In this week’s edition of The New Yorker, Patrick Radden Keefe has written the definitive profile of everyone’s favourite travelling gastronome, Anthony Bourdain. The piece runs many thousands of words, chronicling Bourdain’s unlikely rise from disgruntled, drugged-out line chef in New York City through his breakout memoir, Kitchen Confidential, to his multiple television shows and his ultimate position as an eminence grise of the American television tradition — possibly the only man who could convince President Obama to sit for an interview in a grungy Vietnamese noodle joint.
I have always been a fan of Anthony Bourdain, but I admit to a familiarity mostly with his recent work — later seasons of No Reservations, and his current show, Parts Unknown. I count on finding an episode (or, if I’m lucky, a marathon!) late at night in faraway hotel rooms. To me, his face is omnipresent on the TV dial, a constant of cable television as an American institution.
But, as luck would have it, the New Yorker profile coincided with the re-release of Bourdain’s first show, A Cook’s Tour, on Netflix Canada. It is, apparently, a golden age for Anthony Bourdain completists — which is what I have unwittingly become. And you should, too.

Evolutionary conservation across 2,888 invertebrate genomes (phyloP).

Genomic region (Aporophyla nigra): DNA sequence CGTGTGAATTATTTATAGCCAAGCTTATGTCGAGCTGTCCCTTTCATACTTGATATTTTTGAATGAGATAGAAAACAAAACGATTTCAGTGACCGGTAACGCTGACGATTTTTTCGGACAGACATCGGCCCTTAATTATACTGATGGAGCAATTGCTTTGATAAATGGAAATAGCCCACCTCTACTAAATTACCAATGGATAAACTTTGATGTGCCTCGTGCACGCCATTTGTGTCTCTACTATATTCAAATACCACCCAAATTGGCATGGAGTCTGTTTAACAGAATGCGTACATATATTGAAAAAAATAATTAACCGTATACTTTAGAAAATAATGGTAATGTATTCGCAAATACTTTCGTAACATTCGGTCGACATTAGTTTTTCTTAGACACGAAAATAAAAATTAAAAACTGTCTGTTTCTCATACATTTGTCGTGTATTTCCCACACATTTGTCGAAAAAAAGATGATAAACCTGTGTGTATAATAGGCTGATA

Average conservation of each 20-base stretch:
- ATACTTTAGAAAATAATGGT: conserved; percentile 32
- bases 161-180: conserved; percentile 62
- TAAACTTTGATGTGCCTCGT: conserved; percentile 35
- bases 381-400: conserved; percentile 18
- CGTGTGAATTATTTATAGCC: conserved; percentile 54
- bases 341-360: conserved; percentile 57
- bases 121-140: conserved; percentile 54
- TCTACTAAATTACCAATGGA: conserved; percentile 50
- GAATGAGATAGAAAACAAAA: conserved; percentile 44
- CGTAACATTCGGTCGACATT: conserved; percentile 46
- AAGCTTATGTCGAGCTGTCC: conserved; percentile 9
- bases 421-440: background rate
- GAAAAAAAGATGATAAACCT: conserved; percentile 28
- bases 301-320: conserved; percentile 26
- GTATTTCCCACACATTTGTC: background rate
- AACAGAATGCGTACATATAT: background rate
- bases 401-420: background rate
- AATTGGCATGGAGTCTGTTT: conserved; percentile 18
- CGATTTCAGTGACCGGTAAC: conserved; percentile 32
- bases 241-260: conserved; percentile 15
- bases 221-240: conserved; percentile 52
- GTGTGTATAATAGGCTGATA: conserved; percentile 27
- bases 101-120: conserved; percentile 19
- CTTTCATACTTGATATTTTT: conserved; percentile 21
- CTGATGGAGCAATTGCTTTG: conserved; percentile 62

In form, style, and just about every other defining feature, A Cook’s Tour is exactly the same as the rest of Bourdain’s oeuvre: he travels the world, eats food, talks shit into the camera. But this first show feels different, largely because it is, more than anything, a brilliant time capsule. The episodes were filmed in 2000 and 2001 — an eternity ago, it seems — and everything about the show feels more innocent, more sincere than anything he’s done since. Bourdain is younger, his hair thicker and less grey, his body lean and wily — he smokes almost as much as he eats in each episode (and often indoors). In A Cook’s Tour, Bourdain swashbuckles around the globe without regard for borders or bureaucracy, as one hasn’t been able to do since 9/11. He travels with a single cameraman and sleeps in fleabag hotels. He isn’t a celebrity yet — he’s just a man on a mission, still learning how to appreciate food around the world, still learning how to talk to the camera, still learning how to be.
A Cook’s Tour is not high art, and it’s hard to argue it’s even essential viewing. But if you’re looking for something refreshing — something simple and obvious and easy to digest — try wading in for a few episodes. The world was simpler 17 years ago. It’s rare, these days, to see juvenile adventure for the sake of adventure — to see the world as we wish it still was, full of wonder and irony and grace. That’s the spirit that made Bourdain famous in the first place. It’s worth getting reacquainted with it.